Also, as Ammon mentioned, a good site keeps the visitors coming back. Otherwise they wouldn't need to link to it, to keep it in their bookmarks. When I link to a site, it is just as much a reminder for me to keep checking back as it is a recommendation for my visitors to take a look.
Just like a water garden, a website is not something that you build and let sit, expecting visitors to come by and enjoy "forever". It needs constant care, ripping out weeds, regular checking of the "water quality", replanting, moving, changing, finding the optimal layout. Imagine what your garden were to look like if you were just to let it sit for a year
Posted 27 March 2006 - 10:25 AM
I think the discussion on the website gets in the way of the real discussion you should have with yourself. It sounds as though you would be happy to have say 2,000 random water garden builders out there, who would follow along with you and you'd all end up with better water gardens. Is that the picture?
My mantra is Focus, focus, focus. I don't think you can get 2,000 random water garden builders. Why would they want to hear what you have to say? I think you want to figure out a particular niche of water garden builders who want to do something special and where you are an expert. Then you consider a marketing strategy where you have a Unique Selling Proposition to offer them. That's something where you can do better than the competition. So how do you create the buzz marketing around this? The website then becomes a strong support to this total process, involving your blogs or whatever.
Posted 27 March 2006 - 12:25 PM
Well, there's a perspective issue here. You're thinking purely as the owner of one site, and you've clouded your own vision.
will toss out content and only go for new posts when the site has reached a certain level of maturity.
Google hasn't forgotten or tossed out your site. It simply thinks that it isn't important enough to rank highly out of tens of millions. The site is indexed, remembered, and probably ranks well for some more specific phrases that relate to specific phrases and paragraphs on your site.
Now think of the broader world, and the millions of pages about water gardens, about gardens with water features, and about gardens that need watering. As I said before, from Google's perspective, this site appears abandoned and forgotten even by its creator. It may be as good as any other site, but that's not enough. I don't stop using what I have to use something as good. I only stop using what I have to use something better than what I have.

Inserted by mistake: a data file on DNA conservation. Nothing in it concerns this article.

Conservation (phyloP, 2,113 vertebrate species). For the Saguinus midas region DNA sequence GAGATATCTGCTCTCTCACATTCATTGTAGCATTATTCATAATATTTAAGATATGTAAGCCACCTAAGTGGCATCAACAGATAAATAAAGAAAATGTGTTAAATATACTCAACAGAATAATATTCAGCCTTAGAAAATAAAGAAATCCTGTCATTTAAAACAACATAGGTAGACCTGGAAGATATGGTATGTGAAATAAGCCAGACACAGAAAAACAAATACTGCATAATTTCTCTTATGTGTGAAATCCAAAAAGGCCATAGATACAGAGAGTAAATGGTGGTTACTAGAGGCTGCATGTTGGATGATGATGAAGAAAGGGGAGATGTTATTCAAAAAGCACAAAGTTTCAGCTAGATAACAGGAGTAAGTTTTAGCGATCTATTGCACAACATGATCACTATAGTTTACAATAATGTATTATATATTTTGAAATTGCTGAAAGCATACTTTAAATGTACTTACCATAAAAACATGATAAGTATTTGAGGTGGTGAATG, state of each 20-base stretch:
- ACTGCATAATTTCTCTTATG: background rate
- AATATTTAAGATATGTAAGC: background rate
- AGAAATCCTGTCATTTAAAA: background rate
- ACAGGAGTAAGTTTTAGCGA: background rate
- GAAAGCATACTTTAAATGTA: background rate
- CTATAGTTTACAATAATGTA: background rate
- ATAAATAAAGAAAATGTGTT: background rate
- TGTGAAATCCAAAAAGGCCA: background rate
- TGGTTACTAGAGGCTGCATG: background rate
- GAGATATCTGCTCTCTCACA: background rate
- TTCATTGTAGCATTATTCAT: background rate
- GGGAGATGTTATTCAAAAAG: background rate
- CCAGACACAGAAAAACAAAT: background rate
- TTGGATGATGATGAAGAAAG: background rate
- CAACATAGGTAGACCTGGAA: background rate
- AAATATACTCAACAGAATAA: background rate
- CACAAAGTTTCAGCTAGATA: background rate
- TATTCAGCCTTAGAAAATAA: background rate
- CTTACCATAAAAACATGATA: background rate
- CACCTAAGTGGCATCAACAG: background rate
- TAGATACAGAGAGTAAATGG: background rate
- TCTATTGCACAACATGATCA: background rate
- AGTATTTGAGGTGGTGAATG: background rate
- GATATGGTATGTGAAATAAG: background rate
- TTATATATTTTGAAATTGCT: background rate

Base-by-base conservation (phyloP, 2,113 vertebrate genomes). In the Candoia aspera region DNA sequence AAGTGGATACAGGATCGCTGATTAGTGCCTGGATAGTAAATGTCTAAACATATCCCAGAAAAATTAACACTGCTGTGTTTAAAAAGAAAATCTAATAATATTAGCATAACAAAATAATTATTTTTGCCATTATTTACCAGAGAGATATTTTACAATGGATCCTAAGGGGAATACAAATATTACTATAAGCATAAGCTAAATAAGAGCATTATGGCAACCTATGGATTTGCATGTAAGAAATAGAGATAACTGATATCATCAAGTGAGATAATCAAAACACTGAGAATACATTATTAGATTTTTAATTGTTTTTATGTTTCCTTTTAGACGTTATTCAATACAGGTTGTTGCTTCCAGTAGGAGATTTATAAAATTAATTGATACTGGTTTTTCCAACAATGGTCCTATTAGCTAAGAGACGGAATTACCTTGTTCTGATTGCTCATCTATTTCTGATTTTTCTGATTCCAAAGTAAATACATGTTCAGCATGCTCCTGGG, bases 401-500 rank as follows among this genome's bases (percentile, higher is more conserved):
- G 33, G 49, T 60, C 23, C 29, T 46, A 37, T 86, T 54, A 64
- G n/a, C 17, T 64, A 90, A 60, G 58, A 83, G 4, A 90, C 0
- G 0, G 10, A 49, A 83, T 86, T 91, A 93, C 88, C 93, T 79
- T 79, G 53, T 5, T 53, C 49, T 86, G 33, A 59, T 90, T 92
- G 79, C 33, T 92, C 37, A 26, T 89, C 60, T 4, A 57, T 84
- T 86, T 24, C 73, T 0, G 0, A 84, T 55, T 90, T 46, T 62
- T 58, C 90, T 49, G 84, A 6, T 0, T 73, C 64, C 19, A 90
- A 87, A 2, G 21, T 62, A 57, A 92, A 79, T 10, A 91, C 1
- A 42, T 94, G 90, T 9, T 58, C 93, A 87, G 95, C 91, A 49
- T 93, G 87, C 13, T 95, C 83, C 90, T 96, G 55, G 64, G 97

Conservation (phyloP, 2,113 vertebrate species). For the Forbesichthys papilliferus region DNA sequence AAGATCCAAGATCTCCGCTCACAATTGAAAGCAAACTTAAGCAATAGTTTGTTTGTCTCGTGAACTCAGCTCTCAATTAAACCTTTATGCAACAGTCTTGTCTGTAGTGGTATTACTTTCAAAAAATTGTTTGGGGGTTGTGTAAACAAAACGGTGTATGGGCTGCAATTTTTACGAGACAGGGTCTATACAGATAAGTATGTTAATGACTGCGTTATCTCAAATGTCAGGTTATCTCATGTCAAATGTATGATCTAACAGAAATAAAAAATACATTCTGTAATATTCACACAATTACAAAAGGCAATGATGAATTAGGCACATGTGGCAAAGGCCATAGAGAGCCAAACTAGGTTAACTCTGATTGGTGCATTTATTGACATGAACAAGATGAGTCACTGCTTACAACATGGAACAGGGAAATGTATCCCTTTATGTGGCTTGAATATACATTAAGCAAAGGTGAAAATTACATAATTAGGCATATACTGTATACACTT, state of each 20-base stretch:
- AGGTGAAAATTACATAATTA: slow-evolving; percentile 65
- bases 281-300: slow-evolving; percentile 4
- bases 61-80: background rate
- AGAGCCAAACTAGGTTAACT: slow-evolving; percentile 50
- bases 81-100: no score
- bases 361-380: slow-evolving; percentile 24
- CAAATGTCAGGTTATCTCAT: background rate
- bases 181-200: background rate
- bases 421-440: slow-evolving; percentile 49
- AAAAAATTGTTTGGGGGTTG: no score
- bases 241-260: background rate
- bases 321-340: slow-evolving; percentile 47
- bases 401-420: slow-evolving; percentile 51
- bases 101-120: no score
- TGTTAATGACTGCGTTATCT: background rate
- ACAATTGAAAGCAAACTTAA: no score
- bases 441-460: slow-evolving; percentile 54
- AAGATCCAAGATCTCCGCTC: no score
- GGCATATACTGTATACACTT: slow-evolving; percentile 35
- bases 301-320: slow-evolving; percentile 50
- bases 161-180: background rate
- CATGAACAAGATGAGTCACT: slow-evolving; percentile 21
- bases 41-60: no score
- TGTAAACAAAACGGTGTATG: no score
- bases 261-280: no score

Make something special. Something market-leading. You'll find that the SERPs, and your traffic, will react to that lead. We're back to Seth Godin's "Purple Cow" - something remarkable.
Your water garden site should have seasonal updates. A calendar of when to do what things perhaps. It should deal with issues such as ice, burst pipes, dry seasons, water shortages, unwanted insects, fungi, and all other important (to someone it will be vital) aspects of tending to the water garden in general, for all situations you can cover.
Then it becomes a top resource. Something special. Something people will love because they see that you love it. Something where they get to share your passion and interest. Something people will link to without being asked to, simply because they want to share it.
Suggested Inspirational Reading:
Unleashing the Idea Virus, Purple Cow - Seth Godin
Cluetrain Manifesto - Doc Searls, et al
Tipping Point - (Malcolm Gladwell?)
Note well that nothing here is about 'promotion' in the classic sense. Certainly no link swapping or mass link building via "push marketing". This is real marketing. Having a product people will want, not one they have to be forced, tricked, or nagged into taking.
Posted 27 March 2006 - 03:47 PM
Hold a contest - the best and worst of amateur water gardens. Attract a few amateur experts willing to review people's designs/half-finished nightmares/"uh oh..." issues. Make me want to come back over and over.
That said, it is indeed frustrating when hobby sites have to compete on the open market. I know lots of really cool niche sites with great content that get very little traffic. I think that reaching the initial "tipping point" where viral marketing etc takes off still requires some intentional "marketing" for most sites - and most hobbyists don't know how, don't have the time, don't want to have to play this game.
Posted 27 March 2006 - 06:58 PM
Anyway, nobody is forcing any web site to be succesful by the standards of SEOs, marketeers, or even web designers.
Before embarking on any project I suggest you set clear goals in mind. I doubt that most hobbiests really care if 10 people a month or 10,000 peaople see their site - as long a s *someone* does. And admittedly, if 10K people did see their site, it would be cool.
But that isn't why they do it. And comparing a hobby site with an SEOed professional site witha budget of $20K is like comparing a row boat with a racer.
It's just not fair.
Posted 27 March 2006 - 07:14 PM
dgeary9, something about your post...
I think the challenge for "hobby" site owners can very much involve SEO challenges. Perhaps I can include the definition of hobbies to include topics people are passionate about, and what to share on the internet, but don't intend to make money from. I have a friend who is passionate about educating parents to install car seats correctly, for example. She had an absolutely fantastic site, content wise. It grew lots of links in related forums, and traffic from those forums, but mostly from parents who already understood that car seat safety was a big problem. What she really wanted was to attract the attention of parents BUYING carseats, and share some important knowledge with them. Parents I referred to her site who were in the car seat buying process found the site incredibly helpful, but to catch a wide audience online, she would have needed to rank well for a term like "car seats". That's an SEO challenge involving a fair amount of time and skill, certainly beyond what my friend wanted to do.